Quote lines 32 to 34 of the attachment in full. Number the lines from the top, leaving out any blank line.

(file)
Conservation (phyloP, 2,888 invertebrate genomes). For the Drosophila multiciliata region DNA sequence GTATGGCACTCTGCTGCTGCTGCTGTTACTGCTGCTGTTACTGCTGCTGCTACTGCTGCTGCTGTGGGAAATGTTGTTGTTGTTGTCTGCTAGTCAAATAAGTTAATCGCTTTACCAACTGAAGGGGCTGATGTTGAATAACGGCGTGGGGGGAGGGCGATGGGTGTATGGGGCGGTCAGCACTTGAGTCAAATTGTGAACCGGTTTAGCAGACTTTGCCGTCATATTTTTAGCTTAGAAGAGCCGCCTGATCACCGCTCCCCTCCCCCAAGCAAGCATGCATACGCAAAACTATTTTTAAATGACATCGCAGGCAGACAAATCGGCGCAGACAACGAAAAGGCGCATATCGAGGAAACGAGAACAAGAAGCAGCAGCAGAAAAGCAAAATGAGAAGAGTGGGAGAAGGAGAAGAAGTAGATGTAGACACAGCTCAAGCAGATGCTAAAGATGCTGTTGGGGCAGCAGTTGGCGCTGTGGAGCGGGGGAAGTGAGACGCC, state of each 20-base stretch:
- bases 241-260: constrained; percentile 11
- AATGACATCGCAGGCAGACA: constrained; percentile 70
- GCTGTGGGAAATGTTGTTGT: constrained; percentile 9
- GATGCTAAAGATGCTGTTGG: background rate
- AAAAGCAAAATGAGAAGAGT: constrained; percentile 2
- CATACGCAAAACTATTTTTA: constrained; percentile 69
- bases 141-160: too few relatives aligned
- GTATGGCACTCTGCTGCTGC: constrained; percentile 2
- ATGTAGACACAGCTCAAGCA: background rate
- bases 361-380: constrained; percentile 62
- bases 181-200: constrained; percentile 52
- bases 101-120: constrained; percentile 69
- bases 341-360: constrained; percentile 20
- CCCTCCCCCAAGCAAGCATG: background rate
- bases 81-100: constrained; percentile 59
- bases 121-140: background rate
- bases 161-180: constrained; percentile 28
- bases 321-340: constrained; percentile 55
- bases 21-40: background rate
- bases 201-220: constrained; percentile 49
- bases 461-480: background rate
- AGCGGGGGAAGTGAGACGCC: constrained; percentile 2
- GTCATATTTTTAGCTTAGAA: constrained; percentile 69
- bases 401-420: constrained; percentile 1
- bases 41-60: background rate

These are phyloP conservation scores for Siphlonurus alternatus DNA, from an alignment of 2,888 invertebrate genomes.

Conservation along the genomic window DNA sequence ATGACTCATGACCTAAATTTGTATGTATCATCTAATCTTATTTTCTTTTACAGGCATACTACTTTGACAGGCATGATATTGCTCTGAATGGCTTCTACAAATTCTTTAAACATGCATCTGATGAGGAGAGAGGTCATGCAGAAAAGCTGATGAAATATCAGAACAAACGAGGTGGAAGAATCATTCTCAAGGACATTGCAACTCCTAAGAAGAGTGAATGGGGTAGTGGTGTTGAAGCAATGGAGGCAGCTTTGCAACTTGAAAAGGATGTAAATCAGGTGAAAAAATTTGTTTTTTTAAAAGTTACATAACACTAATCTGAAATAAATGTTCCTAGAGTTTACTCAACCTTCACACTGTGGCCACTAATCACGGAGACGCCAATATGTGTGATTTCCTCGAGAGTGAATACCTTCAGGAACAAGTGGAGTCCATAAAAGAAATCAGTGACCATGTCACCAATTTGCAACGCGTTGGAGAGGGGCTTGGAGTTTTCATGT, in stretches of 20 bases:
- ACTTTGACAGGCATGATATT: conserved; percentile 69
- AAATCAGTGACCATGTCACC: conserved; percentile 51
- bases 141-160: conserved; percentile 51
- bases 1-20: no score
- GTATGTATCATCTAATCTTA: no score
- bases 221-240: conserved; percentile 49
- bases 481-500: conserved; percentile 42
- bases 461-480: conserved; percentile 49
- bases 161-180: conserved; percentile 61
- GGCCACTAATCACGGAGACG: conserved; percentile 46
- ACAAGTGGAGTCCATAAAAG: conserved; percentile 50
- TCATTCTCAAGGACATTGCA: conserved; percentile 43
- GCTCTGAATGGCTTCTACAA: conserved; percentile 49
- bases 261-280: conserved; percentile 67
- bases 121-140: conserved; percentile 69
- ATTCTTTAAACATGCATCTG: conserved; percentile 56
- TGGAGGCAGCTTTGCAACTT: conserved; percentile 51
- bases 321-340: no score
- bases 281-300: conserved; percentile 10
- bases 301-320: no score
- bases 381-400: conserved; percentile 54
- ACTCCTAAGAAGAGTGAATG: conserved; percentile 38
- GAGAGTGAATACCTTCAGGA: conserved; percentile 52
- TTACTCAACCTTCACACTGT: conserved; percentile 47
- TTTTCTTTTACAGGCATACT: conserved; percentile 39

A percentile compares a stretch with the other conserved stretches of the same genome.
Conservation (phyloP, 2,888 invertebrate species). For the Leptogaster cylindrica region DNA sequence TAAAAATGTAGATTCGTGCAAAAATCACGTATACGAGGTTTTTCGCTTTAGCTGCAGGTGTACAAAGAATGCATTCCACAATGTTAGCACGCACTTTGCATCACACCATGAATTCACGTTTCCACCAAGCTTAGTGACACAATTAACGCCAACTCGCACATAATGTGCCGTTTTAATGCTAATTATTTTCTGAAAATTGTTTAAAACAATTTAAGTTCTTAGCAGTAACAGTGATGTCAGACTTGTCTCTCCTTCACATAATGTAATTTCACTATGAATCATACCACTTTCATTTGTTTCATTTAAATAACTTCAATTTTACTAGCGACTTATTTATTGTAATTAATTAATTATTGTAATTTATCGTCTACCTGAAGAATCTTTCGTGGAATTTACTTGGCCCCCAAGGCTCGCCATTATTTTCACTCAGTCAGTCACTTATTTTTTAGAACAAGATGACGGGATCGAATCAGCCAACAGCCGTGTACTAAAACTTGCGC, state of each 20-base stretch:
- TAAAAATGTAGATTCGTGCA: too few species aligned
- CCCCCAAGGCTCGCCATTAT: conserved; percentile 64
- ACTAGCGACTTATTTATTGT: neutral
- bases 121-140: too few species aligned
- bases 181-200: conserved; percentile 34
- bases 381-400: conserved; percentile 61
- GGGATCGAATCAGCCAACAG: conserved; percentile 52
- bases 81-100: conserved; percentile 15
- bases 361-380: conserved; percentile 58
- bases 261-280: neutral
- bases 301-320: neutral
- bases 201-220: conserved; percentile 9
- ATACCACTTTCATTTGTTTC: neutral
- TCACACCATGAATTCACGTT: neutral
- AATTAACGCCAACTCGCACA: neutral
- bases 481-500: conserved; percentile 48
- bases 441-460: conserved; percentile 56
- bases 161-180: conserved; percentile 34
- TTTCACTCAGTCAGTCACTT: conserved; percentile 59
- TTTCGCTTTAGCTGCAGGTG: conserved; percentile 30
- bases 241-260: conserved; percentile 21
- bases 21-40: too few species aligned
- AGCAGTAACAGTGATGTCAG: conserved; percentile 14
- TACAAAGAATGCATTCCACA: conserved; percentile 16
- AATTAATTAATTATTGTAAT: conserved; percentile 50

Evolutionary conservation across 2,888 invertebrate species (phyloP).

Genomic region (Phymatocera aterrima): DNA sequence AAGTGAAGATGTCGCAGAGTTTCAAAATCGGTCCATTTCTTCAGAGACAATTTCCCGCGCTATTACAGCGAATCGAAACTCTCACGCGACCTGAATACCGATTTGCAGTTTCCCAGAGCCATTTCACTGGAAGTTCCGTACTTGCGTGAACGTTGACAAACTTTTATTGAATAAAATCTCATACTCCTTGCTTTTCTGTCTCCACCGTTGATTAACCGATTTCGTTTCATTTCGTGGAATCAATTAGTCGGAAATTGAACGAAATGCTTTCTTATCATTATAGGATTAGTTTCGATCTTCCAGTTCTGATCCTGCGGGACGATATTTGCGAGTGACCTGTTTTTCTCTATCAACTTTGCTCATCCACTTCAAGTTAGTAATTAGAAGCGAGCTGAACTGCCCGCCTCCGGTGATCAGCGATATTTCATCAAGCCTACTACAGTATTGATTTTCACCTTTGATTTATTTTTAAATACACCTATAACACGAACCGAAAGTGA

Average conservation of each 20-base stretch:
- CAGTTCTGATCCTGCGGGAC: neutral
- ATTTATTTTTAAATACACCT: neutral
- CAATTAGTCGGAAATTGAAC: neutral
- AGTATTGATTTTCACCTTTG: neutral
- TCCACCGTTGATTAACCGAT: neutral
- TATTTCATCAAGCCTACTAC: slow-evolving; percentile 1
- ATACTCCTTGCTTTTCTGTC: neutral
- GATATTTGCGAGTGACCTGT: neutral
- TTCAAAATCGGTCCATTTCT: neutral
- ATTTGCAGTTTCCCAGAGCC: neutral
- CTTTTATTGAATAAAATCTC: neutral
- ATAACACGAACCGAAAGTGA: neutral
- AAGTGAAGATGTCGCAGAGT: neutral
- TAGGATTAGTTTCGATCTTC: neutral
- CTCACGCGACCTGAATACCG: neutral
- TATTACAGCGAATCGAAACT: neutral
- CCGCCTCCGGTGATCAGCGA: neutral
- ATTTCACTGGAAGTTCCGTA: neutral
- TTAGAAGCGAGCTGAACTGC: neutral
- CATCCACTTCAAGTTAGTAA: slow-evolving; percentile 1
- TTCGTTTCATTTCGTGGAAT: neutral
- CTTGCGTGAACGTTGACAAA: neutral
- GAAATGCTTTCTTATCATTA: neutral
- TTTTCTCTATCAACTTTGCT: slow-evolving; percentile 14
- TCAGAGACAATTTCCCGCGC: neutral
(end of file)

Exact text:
- bases 1-20: no score
- GTATGTATCATCTAATCTTA: no score
- bases 221-240: conserved; percentile 49